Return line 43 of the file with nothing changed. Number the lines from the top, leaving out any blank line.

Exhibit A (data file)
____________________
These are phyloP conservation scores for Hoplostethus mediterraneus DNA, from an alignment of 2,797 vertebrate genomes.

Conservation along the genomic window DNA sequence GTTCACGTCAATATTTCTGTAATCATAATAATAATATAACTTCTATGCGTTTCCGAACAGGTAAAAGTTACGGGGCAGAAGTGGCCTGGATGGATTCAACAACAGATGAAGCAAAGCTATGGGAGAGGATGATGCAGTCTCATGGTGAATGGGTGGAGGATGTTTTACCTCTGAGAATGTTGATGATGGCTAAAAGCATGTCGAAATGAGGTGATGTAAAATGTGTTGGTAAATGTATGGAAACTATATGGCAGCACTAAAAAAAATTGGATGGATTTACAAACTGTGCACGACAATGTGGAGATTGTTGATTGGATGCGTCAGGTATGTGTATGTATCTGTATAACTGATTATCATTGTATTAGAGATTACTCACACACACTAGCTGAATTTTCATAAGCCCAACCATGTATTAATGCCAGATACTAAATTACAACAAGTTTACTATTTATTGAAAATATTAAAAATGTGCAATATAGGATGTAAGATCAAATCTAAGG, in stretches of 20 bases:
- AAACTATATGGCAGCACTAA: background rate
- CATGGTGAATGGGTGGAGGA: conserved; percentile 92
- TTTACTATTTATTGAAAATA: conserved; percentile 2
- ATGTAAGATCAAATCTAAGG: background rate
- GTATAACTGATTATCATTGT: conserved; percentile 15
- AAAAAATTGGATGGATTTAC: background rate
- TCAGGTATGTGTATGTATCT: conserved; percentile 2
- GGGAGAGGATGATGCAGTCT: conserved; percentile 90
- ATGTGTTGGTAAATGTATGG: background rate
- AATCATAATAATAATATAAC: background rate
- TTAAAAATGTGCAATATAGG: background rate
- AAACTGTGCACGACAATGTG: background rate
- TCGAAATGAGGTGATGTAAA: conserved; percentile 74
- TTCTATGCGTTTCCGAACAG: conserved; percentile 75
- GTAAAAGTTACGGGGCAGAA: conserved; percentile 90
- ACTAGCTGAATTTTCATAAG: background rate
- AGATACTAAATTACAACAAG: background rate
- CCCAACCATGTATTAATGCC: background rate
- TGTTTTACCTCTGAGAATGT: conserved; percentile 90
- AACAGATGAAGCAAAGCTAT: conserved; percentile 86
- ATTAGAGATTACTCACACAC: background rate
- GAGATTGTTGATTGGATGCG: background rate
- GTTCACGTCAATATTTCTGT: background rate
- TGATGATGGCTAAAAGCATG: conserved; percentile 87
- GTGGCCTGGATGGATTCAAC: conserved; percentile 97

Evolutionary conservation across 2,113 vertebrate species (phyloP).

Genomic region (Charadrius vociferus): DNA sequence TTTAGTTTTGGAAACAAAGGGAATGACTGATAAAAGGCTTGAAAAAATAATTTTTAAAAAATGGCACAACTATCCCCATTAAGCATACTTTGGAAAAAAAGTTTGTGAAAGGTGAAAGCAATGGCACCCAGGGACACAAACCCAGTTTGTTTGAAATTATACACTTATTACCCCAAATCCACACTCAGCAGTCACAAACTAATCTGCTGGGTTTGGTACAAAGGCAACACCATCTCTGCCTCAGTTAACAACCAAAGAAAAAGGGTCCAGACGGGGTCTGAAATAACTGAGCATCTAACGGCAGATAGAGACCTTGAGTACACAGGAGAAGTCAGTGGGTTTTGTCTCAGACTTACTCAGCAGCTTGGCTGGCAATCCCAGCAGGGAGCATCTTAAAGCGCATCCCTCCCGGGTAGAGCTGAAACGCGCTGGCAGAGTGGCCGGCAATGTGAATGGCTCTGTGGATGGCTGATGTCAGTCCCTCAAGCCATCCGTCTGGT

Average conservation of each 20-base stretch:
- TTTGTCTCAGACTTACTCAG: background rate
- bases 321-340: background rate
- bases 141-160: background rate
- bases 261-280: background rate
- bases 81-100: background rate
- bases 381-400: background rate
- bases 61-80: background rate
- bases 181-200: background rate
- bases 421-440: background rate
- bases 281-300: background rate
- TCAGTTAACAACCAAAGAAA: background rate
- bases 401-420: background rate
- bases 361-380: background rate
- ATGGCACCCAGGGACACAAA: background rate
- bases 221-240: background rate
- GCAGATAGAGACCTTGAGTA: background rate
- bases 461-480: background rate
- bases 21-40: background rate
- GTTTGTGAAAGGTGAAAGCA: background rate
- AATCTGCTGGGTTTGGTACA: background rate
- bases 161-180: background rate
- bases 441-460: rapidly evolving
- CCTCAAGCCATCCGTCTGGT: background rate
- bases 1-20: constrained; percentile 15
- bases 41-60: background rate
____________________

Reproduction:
- bases 361-380: background rate